Taxes: Prepare for higher child care, commuting costs in 2012


Tue Jan 17, 2012 11:38am EST (Reuters) - Paycheck a little lighter this month? Despite the extension of the payroll tax cut, taxes are still taking a bigger slice of many workers' pay in 2012. And 2013 could be even worse.

Thanks to little-known factors such as lower transit and child care benefits, some workers can expect to have their net pay decrease by several hundred dollars this year as new federal regulations rolled out Jan. 1.

"Unless a company is willing to bump up salaries to offset it, taking away a tax advantage or benefit will always impact employees at the margins," says Steve Wojcik, vice president for public policy at the National Business Group on Health. "That's probably what many workers are feeling right now."

Pretax public transit allowance drop

Carrie Hughes, who commutes three hours roundtrip from New York City to her office in Princeton, N.J., is feeling the pinch. In 2011, Hughes was eligible for a pretax public transit payroll deduction of $230 per month. This year failure by Congress to renew that credit let the allowance drop to $125, while those who commute by car can still put aside $240.

"Congress is incentivizing commuters to hit the road, take their car to work," says Bruce Elliott, manager of compensation and benefits at the Society of Human Resource Management. "And if you don't have a car, this is going to cost you a lot of money."

Hughes already paid $5,496 annually for her train pass in 2011, but with the lower pretax deduction this year, commuters with incomes of $50,000 or more may pay an additional $400 in taxes.

Back-up child care benefits now taxes

Several companies are also for the first time this year reporting emergency back-up child care's "fair market value" as taxable income to the IRS. This change, in some cases, may be due to economic circumstances, but another impetus is likely the phasing out by year's end of a 25% tax credit (up to $150,000).

This credit was given to businesses for qualified child care expenses and enacted by the Bush Administration tax cuts in 2001. So, while employers may have once picked up the tab on such benefits, they are now passing along the tax burden — which can be as much as $50 every time the back-up service is used — to employees.

Employees, however, may be able to offset at least some of these new taxes. Families, depending on their income, can claim up to $3,000 per year in dependent care expenses for one child or dependent, and $6,000 for two, on federal income tax forms. Or, working parents can arrange with their employer to exclude up to $5,000 from their salary pretax for child care expenses.

Which option is more favorable — and whether employer-provider child care qualifies — varies. "It depends on income, the number of children and what other expenses a family may have," says Eric Namee, a tax accountant based in Wichita, Kansas, who specializes in employee benefits. "With many complicated calculations, it is best to speak to a tax professional."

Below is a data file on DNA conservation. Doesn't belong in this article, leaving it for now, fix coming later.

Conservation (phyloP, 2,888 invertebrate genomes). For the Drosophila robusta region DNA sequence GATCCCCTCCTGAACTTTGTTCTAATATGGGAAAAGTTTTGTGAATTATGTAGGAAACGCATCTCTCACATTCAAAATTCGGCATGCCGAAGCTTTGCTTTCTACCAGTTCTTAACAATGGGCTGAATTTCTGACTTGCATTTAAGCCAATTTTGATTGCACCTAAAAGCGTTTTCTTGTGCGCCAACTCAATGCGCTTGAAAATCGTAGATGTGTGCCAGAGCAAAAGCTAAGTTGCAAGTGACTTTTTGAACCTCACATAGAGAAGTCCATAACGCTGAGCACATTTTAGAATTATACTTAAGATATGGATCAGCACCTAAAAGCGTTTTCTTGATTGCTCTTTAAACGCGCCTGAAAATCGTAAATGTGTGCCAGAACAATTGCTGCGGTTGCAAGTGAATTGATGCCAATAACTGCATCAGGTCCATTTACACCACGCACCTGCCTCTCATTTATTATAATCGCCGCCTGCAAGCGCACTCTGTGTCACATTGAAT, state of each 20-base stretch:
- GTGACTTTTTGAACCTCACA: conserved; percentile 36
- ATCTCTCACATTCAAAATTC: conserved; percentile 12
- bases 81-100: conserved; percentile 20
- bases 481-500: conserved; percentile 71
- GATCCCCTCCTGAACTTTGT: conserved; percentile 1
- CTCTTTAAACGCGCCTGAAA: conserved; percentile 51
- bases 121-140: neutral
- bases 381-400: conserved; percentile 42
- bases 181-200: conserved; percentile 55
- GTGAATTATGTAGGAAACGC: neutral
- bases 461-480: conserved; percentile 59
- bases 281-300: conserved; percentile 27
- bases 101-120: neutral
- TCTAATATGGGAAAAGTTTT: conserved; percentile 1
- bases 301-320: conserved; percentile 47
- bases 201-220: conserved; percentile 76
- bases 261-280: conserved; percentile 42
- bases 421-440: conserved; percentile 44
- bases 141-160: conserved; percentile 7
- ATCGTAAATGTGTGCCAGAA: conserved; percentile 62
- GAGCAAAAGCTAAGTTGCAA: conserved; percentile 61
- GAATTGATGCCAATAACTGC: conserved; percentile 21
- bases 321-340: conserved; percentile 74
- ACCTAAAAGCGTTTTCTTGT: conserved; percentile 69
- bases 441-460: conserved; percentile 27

Either way, employers may soon find the new tax burden of the emergency childcare option will result in increased absenteeism among staff that used the benefit when it was tax-free. A 2007 survey by the firm Workplace Options found that 59% of employees or their spouses missed three to 10 days of work in the last year due to a lack of adequate back-up child or elder care.

"It's really not an added benefit anymore," says Alex Abrahms, a father of two who works for a large New York City financial firm, which began adding the cost of back-up child care to employees' paychecks as income Jan. 1. "I'll probably just take a sick day going forward."

Parents in specific states may see other tax credits disappearing in 2012. In Oklahoma, for instance, a state task force on tax reform has recommended the elimination of 47 separate tax breaks, including the state's childcare income tax credit that was claimed on some 362,000 returns in 2010.

Lower flexible spending account limits in 2013

Flexible spending account limits aren't changing in 2012 — with no government-mandated limit currently in place, most companies allow employees to set aside as much as $5,000 per year. New federal regulations, however, will set a cap at $2,500 in 2013. So employees putting away funds for a costly elective medical procedure not covered by insurance should be sure to schedule it before Dec. 31.

Indeed, 2013 could bring many more unexpected changes for middle-class taxpayers. The personal exemption, which allows all taxpayers to reduce their taxable income by $3,750, is set to expire. And several tax credits that were part of the Obama administration's economic stimulus will also disappear. For example, the child tax credit will shrink from $1,000 per child to $500, and the higher income limits to qualify for the Earned Income Tax Credit will end.

Of course, it is still possible that Congress could act to restore many, if not all, of these expiring tax breaks. Whether that will happen remains unclear, but as Wojcik puts it, "You'd hope in this economic climate, Congress would be doing everything in its power to help workers and their families, not make things more difficult."

In the meantime, workers impacted like Hughes and Abrahms are left with few options. "I have a job I like in New Jersey, a partner in New York, and an economy that isn't bursting with other great jobs," Hughes says. "So I'm not even going to figure out how much I lose in this, but just seethe quietly."

(Editing by Jilian Mincer and Beth Pinsker Gladstone)

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